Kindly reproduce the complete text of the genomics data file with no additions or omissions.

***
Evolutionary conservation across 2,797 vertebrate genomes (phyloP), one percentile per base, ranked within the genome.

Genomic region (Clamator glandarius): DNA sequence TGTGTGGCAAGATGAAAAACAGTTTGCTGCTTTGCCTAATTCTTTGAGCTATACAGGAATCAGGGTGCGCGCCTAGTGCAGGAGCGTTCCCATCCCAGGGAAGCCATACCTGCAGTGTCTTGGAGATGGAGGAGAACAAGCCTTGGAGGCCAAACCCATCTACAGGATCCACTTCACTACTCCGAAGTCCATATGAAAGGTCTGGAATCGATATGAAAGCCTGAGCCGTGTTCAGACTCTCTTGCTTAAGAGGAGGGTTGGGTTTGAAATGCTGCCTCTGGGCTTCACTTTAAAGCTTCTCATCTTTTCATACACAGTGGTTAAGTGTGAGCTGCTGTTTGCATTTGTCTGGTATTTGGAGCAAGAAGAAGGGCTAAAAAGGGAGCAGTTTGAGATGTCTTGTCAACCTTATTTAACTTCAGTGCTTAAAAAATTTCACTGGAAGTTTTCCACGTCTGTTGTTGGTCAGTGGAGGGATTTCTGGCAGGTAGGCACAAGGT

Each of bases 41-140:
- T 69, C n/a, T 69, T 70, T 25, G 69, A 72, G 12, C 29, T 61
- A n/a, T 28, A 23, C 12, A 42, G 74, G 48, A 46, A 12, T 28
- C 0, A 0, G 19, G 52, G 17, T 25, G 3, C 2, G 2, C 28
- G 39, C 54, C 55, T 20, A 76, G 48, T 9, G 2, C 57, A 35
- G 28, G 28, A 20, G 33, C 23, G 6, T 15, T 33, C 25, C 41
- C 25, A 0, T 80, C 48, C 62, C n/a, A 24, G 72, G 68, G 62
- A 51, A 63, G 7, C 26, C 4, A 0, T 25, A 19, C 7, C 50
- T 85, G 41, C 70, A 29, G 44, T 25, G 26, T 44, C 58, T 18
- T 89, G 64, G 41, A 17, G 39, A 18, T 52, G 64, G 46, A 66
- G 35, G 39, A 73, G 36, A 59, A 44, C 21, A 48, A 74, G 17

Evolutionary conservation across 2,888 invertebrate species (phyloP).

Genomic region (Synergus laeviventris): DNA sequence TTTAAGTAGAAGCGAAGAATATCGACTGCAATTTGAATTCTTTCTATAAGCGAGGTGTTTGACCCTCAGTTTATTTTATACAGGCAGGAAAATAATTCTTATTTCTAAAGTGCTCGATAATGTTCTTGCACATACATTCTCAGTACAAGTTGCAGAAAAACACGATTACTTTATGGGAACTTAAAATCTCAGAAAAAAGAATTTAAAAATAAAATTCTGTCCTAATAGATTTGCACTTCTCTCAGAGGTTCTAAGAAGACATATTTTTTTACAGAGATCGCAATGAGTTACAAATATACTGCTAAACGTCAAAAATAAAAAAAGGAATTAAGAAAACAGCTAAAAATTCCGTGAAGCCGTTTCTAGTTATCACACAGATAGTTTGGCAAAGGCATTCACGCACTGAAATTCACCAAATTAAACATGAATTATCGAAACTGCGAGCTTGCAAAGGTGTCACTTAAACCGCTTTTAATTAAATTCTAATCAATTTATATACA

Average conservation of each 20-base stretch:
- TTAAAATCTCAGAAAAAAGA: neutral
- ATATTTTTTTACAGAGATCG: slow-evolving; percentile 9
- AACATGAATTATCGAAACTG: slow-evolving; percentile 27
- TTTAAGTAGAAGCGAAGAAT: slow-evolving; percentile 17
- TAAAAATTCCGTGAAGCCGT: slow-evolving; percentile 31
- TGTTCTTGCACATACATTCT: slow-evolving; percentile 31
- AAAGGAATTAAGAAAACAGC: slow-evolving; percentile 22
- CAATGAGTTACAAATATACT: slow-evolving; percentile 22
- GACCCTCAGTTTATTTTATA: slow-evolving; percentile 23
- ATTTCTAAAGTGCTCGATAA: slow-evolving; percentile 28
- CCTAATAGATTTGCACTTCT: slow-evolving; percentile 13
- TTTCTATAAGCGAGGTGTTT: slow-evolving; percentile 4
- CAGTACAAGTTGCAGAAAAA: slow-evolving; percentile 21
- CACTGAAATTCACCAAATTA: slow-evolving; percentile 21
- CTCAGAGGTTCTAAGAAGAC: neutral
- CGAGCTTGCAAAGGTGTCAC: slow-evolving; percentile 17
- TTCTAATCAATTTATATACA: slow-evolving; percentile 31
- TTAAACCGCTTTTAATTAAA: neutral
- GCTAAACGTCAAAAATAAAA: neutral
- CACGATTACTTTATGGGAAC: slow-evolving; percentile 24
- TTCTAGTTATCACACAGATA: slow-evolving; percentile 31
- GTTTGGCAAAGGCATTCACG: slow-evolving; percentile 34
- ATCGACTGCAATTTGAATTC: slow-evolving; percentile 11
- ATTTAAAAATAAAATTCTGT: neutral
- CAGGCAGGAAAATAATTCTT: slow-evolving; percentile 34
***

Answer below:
Evolutionary conservation across 2,797 vertebrate genomes (phyloP), one percentile per base, ranked within the genome.

Genomic region (Clamator glandarius): DNA sequence TGTGTGGCAAGATGAAAAACAGTTTGCTGCTTTGCCTAATTCTTTGAGCTATACAGGAATCAGGGTGCGCGCCTAGTGCAGGAGCGTTCCCATCCCAGGGAAGCCATACCTGCAGTGTCTTGGAGATGGAGGAGAACAAGCCTTGGAGGCCAAACCCATCTACAGGATCCACTTCACTACTCCGAAGTCCATATGAAAGGTCTGGAATCGATATGAAAGCCTGAGCCGTGTTCAGACTCTCTTGCTTAAGAGGAGGGTTGGGTTTGAAATGCTGCCTCTGGGCTTCACTTTAAAGCTTCTCATCTTTTCATACACAGTGGTTAAGTGTGAGCTGCTGTTTGCATTTGTCTGGTATTTGGAGCAAGAAGAAGGGCTAAAAAGGGAGCAGTTTGAGATGTCTTGTCAACCTTATTTAACTTCAGTGCTTAAAAAATTTCACTGGAAGTTTTCCACGTCTGTTGTTGGTCAGTGGAGGGATTTCTGGCAGGTAGGCACAAGGT

Each of bases 41-140:
- T 69, C n/a, T 69, T 70, T 25, G 69, A 72, G 12, C 29, T 61
- A n/a, T 28, A 23, C 12, A 42, G 74, G 48, A 46, A 12, T 28
- C 0, A 0, G 19, G 52, G 17, T 25, G 3, C 2, G 2, C 28
- G 39, C 54, C 55, T 20, A 76, G 48, T 9, G 2, C 57, A 35
- G 28, G 28, A 20, G 33, C 23, G 6, T 15, T 33, C 25, C 41
- C 25, A 0, T 80, C 48, C 62, C n/a, A 24, G 72, G 68, G 62
- A 51, A 63, G 7, C 26, C 4, A 0, T 25, A 19, C 7, C 50
- T 85, G 41, C 70, A 29, G 44, T 25, G 26, T 44, C 58, T 18
- T 89, G 64, G 41, A 17, G 39, A 18, T 52, G 64, G 46, A 66
- G 35, G 39, A 73, G 36, A 59, A 44, C 21, A 48, A 74, G 17

Evolutionary conservation across 2,888 invertebrate species (phyloP).

Genomic region (Synergus laeviventris): DNA sequence TTTAAGTAGAAGCGAAGAATATCGACTGCAATTTGAATTCTTTCTATAAGCGAGGTGTTTGACCCTCAGTTTATTTTATACAGGCAGGAAAATAATTCTTATTTCTAAAGTGCTCGATAATGTTCTTGCACATACATTCTCAGTACAAGTTGCAGAAAAACACGATTACTTTATGGGAACTTAAAATCTCAGAAAAAAGAATTTAAAAATAAAATTCTGTCCTAATAGATTTGCACTTCTCTCAGAGGTTCTAAGAAGACATATTTTTTTACAGAGATCGCAATGAGTTACAAATATACTGCTAAACGTCAAAAATAAAAAAAGGAATTAAGAAAACAGCTAAAAATTCCGTGAAGCCGTTTCTAGTTATCACACAGATAGTTTGGCAAAGGCATTCACGCACTGAAATTCACCAAATTAAACATGAATTATCGAAACTGCGAGCTTGCAAAGGTGTCACTTAAACCGCTTTTAATTAAATTCTAATCAATTTATATACA

Average conservation of each 20-base stretch:
- TTAAAATCTCAGAAAAAAGA: neutral
- ATATTTTTTTACAGAGATCG: slow-evolving; percentile 9
- AACATGAATTATCGAAACTG: slow-evolving; percentile 27
- TTTAAGTAGAAGCGAAGAAT: slow-evolving; percentile 17
- TAAAAATTCCGTGAAGCCGT: slow-evolving; percentile 31
- TGTTCTTGCACATACATTCT: slow-evolving; percentile 31
- AAAGGAATTAAGAAAACAGC: slow-evolving; percentile 22
- CAATGAGTTACAAATATACT: slow-evolving; percentile 22
- GACCCTCAGTTTATTTTATA: slow-evolving; percentile 23
- ATTTCTAAAGTGCTCGATAA: slow-evolving; percentile 28
- CCTAATAGATTTGCACTTCT: slow-evolving; percentile 13
- TTTCTATAAGCGAGGTGTTT: slow-evolving; percentile 4
- CAGTACAAGTTGCAGAAAAA: slow-evolving; percentile 21
- CACTGAAATTCACCAAATTA: slow-evolving; percentile 21
- CTCAGAGGTTCTAAGAAGAC: neutral
- CGAGCTTGCAAAGGTGTCAC: slow-evolving; percentile 17
- TTCTAATCAATTTATATACA: slow-evolving; percentile 31
- TTAAACCGCTTTTAATTAAA: neutral
- GCTAAACGTCAAAAATAAAA: neutral
- CACGATTACTTTATGGGAAC: slow-evolving; percentile 24
- TTCTAGTTATCACACAGATA: slow-evolving; percentile 31
- GTTTGGCAAAGGCATTCACG: slow-evolving; percentile 34
- ATCGACTGCAATTTGAATTC: slow-evolving; percentile 11
- ATTTAAAAATAAAATTCTGT: neutral
- CAGGCAGGAAAATAATTCTT: slow-evolving; percentile 34